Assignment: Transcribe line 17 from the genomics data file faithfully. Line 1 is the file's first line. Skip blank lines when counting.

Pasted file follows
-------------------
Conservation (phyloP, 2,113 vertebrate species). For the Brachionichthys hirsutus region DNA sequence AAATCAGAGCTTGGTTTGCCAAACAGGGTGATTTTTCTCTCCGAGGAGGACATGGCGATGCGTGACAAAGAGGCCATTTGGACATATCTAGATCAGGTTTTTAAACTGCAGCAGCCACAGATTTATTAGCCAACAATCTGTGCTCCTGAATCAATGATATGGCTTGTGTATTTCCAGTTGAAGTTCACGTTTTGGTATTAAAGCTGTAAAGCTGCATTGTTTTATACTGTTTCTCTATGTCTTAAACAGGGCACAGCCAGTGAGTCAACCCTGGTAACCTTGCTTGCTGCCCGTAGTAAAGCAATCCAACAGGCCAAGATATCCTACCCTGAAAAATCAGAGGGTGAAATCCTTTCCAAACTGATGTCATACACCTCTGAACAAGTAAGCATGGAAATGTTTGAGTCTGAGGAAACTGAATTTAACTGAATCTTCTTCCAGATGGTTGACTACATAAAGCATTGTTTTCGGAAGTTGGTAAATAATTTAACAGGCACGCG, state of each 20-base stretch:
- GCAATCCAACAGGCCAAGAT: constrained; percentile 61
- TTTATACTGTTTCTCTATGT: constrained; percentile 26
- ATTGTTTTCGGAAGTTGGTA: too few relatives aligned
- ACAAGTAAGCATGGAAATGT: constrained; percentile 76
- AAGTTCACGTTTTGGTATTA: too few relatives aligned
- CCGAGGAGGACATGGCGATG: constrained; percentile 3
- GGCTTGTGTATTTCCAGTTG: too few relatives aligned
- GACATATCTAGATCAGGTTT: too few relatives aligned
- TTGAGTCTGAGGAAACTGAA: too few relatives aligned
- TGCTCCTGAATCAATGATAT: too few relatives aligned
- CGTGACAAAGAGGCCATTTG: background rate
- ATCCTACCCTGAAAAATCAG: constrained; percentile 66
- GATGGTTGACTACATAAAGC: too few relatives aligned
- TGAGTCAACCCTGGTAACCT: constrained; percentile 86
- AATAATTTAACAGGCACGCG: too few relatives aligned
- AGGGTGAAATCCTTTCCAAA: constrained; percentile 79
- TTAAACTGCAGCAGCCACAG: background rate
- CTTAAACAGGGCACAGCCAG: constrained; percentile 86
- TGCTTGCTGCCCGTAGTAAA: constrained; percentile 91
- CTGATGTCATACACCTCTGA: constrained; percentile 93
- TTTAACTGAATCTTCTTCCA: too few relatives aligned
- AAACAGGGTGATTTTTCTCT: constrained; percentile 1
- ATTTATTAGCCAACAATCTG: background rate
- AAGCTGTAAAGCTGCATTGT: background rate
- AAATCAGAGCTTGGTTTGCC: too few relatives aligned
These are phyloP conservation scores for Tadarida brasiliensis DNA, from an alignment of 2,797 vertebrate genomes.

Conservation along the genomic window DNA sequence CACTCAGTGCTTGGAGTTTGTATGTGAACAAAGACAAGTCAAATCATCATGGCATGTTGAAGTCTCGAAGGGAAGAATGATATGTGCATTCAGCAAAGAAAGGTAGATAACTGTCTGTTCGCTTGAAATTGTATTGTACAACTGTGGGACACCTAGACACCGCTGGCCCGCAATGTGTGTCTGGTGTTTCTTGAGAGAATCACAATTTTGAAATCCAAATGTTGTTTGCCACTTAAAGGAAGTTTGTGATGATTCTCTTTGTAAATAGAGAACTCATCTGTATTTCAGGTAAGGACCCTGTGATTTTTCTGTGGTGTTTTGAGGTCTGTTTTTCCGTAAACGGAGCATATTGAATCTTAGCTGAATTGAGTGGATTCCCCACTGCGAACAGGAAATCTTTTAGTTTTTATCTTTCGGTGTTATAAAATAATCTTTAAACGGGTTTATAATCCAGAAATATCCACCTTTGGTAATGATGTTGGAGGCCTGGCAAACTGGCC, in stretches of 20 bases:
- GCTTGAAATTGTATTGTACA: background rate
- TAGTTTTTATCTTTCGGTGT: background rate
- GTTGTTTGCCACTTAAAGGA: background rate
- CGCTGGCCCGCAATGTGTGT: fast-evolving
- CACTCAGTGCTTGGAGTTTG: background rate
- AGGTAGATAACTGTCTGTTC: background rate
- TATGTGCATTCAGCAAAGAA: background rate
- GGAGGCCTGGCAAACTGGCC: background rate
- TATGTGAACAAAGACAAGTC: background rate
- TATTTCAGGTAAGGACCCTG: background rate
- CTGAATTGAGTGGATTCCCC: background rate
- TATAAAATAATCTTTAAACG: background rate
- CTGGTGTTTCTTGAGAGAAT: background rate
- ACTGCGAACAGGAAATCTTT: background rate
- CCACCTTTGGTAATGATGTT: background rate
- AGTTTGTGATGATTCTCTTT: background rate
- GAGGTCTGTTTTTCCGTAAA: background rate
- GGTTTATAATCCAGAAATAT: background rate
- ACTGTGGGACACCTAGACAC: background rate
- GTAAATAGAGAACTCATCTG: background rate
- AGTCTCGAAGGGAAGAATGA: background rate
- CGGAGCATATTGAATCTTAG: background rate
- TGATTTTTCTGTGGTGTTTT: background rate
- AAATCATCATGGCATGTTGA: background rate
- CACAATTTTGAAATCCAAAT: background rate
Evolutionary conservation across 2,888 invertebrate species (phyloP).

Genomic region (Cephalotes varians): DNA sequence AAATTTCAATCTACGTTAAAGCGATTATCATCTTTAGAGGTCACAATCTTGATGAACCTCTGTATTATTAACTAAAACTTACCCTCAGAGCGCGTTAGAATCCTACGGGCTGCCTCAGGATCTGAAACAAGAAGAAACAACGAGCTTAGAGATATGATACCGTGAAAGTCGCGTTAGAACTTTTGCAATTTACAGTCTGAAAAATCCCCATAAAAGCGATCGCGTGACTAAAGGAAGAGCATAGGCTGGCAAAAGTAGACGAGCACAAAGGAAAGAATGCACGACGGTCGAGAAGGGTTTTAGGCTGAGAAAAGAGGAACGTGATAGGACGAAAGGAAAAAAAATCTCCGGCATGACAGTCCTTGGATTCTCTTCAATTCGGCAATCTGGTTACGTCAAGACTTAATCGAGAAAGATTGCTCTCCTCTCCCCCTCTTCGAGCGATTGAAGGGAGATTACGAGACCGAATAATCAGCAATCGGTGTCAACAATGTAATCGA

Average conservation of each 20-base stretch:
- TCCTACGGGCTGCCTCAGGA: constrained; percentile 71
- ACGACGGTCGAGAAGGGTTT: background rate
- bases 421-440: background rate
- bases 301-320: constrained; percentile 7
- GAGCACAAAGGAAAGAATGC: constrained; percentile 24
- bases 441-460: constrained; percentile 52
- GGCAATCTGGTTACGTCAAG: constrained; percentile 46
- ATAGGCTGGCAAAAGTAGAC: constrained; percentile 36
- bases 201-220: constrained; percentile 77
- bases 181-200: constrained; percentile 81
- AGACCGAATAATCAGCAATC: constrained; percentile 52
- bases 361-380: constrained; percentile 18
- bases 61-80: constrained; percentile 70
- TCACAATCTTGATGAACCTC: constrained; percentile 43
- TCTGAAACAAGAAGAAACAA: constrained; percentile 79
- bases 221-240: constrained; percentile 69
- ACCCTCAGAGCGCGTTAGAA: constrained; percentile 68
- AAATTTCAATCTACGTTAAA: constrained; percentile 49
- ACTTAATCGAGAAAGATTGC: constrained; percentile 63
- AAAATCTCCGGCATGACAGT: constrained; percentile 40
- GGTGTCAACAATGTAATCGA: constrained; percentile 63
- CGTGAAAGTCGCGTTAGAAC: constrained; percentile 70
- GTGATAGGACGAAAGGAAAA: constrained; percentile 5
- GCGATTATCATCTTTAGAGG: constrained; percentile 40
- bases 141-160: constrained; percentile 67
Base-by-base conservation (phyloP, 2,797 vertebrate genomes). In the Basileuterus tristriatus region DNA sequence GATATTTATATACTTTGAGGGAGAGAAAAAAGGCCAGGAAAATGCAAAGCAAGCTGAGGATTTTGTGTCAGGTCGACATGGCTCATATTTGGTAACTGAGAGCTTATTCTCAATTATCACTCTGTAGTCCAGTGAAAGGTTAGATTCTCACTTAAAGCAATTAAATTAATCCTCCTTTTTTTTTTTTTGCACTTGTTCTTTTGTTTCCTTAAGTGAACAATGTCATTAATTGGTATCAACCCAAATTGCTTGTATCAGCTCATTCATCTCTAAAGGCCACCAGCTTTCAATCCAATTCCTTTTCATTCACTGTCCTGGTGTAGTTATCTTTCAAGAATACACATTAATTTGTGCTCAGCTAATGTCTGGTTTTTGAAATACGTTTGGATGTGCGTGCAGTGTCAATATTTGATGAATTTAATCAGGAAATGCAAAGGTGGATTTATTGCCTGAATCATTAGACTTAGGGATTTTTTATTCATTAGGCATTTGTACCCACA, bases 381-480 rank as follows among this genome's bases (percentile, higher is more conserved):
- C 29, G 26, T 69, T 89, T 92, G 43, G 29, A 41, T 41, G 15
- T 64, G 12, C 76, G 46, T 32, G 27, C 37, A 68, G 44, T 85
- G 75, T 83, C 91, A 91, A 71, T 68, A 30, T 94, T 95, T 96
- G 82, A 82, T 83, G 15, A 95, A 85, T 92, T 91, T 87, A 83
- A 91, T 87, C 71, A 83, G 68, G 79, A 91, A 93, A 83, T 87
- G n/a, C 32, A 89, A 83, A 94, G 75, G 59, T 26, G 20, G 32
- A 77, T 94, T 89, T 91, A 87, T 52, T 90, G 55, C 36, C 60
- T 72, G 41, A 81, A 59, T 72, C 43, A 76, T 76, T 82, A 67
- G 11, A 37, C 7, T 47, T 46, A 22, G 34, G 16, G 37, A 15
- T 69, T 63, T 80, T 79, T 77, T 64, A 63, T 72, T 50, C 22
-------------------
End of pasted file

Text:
- AGGGTGAAATCCTTTCCAAA: constrained; percentile 79